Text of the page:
Whilst a complete understanding of the pathophysiology of HIV-1 infection remains elusive, there is increasing data to support hypotheses that favour immune activation as a fundamental determinant of HIV immunoparesis. Quantifying immune activation is possible with multiple techniques, however, the questions of which parameter to measure, and how, remain unanswered. New antiretroviral treatments will be assessed by known useful clinical surrogates of CD4 T cell count and levels of viral replication, however, immunomodulatory therapies (mycophenolate mofetil, hydroxycholoroquine and hydroxyurea, IL-2) or treatment escalation/interruption strategies may be better assessed by additional measures of immune activation [79-83]. Without a consensus as to which parameter to study and how, future data will be inherently difficult to interpret.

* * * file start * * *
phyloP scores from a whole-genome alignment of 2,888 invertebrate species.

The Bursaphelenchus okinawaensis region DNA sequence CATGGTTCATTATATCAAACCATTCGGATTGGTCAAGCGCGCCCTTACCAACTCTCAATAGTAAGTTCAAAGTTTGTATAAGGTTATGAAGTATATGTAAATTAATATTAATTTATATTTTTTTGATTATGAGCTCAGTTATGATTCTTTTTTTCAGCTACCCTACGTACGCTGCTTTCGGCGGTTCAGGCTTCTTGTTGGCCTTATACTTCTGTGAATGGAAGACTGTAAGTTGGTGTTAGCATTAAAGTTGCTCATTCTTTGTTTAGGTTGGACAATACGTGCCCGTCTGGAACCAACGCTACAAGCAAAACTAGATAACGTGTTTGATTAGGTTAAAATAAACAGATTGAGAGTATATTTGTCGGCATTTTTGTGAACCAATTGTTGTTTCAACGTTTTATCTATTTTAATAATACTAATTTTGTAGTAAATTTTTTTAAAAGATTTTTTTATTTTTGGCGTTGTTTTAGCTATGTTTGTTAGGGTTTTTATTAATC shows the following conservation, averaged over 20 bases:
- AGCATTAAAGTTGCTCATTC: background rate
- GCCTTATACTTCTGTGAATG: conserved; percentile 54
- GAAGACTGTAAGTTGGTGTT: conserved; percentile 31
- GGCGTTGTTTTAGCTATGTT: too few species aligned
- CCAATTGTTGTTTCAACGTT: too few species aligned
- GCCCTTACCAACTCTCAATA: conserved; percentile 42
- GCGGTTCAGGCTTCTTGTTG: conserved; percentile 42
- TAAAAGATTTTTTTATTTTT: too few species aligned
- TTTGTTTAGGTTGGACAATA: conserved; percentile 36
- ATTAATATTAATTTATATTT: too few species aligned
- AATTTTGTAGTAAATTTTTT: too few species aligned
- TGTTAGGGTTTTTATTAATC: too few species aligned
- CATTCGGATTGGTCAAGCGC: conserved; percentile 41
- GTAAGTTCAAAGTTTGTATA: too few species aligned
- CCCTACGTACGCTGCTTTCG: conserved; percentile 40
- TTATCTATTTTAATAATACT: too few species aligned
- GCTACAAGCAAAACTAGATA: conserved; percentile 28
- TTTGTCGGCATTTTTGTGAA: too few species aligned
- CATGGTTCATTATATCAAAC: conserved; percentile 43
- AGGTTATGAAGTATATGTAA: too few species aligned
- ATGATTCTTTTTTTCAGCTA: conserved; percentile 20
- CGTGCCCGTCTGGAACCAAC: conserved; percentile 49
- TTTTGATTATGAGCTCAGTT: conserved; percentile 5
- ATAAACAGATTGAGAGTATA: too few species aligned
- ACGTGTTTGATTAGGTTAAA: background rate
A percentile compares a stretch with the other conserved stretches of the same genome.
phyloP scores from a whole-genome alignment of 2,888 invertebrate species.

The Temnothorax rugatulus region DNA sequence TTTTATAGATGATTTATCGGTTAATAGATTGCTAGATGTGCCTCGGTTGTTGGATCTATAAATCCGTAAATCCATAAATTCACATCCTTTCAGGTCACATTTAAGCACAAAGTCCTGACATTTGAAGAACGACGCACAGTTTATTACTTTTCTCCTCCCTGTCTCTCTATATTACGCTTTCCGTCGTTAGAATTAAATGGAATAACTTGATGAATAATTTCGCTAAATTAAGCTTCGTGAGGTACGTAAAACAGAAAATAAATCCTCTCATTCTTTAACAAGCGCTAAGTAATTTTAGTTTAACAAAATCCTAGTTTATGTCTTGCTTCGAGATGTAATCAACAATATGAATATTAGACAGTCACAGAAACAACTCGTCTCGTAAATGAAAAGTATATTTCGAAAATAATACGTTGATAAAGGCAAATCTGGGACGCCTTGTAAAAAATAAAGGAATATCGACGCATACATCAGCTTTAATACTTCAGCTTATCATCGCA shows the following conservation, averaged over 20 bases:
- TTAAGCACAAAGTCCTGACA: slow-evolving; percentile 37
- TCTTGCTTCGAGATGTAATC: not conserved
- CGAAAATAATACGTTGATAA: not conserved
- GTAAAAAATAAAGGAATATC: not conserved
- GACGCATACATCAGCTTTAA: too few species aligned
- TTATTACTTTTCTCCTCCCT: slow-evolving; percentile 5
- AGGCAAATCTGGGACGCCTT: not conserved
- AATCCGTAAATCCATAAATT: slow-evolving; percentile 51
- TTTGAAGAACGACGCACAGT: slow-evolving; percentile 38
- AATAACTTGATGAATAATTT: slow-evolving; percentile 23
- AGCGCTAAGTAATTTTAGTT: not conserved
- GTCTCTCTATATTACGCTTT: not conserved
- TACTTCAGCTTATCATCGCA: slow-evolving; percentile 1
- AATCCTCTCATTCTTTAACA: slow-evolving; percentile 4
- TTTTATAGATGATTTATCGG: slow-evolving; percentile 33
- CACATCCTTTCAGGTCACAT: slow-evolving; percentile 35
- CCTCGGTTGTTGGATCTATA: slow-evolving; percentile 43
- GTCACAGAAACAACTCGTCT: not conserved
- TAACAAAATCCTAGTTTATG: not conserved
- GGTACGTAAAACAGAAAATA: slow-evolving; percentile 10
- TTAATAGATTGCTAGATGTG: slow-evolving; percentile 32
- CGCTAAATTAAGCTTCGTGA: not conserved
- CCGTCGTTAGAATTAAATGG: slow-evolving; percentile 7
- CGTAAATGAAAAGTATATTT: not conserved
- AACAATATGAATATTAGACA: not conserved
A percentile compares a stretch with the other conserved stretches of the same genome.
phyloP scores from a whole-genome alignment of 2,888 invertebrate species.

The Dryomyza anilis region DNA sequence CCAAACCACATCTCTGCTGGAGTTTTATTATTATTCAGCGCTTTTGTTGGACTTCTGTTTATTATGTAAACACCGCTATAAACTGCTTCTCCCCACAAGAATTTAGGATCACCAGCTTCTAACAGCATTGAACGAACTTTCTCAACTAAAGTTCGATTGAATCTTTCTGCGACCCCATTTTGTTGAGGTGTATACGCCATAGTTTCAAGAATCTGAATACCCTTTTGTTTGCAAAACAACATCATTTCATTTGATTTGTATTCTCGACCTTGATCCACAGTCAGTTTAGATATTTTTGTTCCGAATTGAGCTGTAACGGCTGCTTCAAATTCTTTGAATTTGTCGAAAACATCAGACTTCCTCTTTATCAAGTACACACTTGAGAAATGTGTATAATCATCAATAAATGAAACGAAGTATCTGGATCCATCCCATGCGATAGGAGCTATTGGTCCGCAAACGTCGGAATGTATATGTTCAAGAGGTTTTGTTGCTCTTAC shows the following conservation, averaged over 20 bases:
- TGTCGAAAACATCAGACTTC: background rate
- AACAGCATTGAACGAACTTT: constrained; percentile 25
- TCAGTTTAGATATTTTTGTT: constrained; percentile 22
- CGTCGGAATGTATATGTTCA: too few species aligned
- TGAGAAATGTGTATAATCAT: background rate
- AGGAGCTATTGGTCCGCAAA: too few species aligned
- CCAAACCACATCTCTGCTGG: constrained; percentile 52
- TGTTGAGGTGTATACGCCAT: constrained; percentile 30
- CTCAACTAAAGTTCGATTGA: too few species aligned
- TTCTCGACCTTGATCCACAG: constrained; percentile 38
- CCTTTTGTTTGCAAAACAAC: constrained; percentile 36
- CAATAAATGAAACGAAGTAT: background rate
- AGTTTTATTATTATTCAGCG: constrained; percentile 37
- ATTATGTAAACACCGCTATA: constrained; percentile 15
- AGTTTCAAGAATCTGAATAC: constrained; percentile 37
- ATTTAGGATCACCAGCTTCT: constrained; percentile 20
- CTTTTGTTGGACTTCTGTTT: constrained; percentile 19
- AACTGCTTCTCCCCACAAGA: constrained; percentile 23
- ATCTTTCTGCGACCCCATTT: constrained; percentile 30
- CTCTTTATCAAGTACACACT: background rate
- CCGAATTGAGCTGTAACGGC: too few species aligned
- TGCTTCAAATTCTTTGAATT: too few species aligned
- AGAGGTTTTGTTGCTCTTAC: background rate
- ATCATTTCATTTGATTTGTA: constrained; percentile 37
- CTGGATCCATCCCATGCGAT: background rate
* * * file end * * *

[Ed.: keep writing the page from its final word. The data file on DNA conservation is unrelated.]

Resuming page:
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Department of Medicine, Chelsea and Westminster Hospital, London, UK

Correspondence to: Alan Steel, Department of Medicine

Chelsea and Westminster Hospital, 369 Fulham Road

London SW10 9NH, UK

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Title Annotation:LEADING ARTICLE; human immunodeficiency virus
Author:Steel, Alan
Publication:Journal of HIV Therapy
Article Type:Report
Geographic Code:4EUUK
Date:Mar 1, 2010